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Save money by focusing on feed conversion

by 5m Editor
16 January 2019, at 12:00am

The feed conversion ratio (FCR) is an important performance indicator for pig producers and has a significant influence on production costs.

For the twelve months to September 2018, the feed conversion ratio had improved compared to the 2017 average, according to the latest Agrosoft data.

For the finishing herd, the FCR decreased by two percent from 2.86 to 2.79. Meanwhile, the FCR for the rearing herd decreased by a more substantial six percent over this period, from 1.77 to 1.65.

Without this improvement, overall production costs would have been around 3p/kg higher (£2.30/head) in the 12 months ending September. Rising feed prices mean this saving has become increasingly important.

AHDB has recently produced a new set of cost of production calculators that will calculate your FCR for the rearing and finishing stage. You can compare this with the average, top third and top 10 percent of GB producers on the AHDB pork site here.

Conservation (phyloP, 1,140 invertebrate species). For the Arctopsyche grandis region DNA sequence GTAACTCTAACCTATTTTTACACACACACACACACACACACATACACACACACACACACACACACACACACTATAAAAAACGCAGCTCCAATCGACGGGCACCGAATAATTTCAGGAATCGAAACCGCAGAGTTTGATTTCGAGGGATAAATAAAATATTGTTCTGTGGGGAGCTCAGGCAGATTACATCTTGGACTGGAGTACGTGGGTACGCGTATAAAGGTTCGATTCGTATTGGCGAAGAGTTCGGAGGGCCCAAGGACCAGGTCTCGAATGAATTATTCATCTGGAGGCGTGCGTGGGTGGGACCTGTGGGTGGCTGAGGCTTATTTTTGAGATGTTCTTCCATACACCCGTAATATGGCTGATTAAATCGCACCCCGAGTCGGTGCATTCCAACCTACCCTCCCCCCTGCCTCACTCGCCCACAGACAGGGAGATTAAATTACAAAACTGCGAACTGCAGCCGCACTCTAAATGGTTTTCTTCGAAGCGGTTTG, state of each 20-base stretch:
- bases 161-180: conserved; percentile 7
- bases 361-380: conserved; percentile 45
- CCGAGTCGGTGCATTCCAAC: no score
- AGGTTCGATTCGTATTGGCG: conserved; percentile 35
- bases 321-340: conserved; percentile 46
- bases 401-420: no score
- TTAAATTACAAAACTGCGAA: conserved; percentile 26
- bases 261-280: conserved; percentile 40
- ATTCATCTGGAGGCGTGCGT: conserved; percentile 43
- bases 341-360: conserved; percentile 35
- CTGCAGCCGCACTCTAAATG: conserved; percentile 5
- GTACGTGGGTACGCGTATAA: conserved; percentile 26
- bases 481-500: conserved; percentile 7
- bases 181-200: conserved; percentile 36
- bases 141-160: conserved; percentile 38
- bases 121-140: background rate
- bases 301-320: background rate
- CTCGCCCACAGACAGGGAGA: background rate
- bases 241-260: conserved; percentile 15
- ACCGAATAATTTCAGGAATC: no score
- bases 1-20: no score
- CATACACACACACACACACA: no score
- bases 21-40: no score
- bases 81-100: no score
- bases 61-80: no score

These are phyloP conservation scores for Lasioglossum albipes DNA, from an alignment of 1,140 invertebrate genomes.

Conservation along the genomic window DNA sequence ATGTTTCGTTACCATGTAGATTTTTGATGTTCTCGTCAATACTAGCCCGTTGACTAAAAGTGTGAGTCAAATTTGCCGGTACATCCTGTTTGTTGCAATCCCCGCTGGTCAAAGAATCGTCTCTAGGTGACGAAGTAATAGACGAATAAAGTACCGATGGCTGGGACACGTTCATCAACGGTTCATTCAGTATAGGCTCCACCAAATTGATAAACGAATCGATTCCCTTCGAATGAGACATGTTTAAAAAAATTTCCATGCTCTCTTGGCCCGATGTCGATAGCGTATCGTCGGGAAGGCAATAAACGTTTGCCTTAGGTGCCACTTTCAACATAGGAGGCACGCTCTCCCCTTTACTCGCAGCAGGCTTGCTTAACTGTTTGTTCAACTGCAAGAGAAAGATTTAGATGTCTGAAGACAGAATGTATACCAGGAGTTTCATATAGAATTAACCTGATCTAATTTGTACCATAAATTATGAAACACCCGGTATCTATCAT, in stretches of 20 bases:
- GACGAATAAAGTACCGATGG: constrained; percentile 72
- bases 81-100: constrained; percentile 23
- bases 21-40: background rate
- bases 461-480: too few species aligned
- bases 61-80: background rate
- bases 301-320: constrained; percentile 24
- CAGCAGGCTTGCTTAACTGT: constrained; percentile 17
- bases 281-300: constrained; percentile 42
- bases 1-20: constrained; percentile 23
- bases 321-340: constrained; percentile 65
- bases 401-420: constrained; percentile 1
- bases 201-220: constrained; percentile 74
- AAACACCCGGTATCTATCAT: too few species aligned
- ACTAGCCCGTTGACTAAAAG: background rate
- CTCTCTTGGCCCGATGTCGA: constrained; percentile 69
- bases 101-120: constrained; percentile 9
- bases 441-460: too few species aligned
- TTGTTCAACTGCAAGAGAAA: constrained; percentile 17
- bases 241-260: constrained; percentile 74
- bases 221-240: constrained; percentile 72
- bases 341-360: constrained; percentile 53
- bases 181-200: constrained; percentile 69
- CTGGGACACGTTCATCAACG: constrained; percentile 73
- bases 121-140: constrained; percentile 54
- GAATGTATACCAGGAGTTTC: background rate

However, while a low FCR saves on feed costs, focusing on a single KPI can cause problems in other areas.

Careful monitoring is required to ensure that overall performance is actually improving. For example, if we look at the top third and top 10 percent of GB herds by FCR, we can see that these herds generally have below average daily weight gains, especially at the rearing stage.

While these herds with a lower FCR may have reduced feed costs, some of this saving is offset by additional housing needed to keep pigs for longer, or a reduction in annual production capacity.

Although, by minimising fat gain, the top producers may produce a higher quality animal that attracts a better price, recouping some of these extra costs. Clearly, there is a balance to be struck by each individual producer.

For example, looking at GB averages, average daily weight gain fell for both the rearing (-46g to 470g/day) and finishing herds (-19g to 814g/day) in the twelve months to September, compared to the 2017 average.

This reduced the potential cost saving by around 0.5p/kg. However, it is possible to improve FCR without a drop in daily weight gain.

In fact, over the past 10 years there is no correlation between FCR and weight gain at the rearing stage, and for the finishing stage both measures have improved. Genetic developments have likely influenced these changes.

Overall, regularly monitoring cost of production can enable producers to see how changes to physical performance are affecting their production costs. This can flag up both positive areas, and areas requiring some attention.

As reported by Bethan Wilkins, AHDB Pork Analyst

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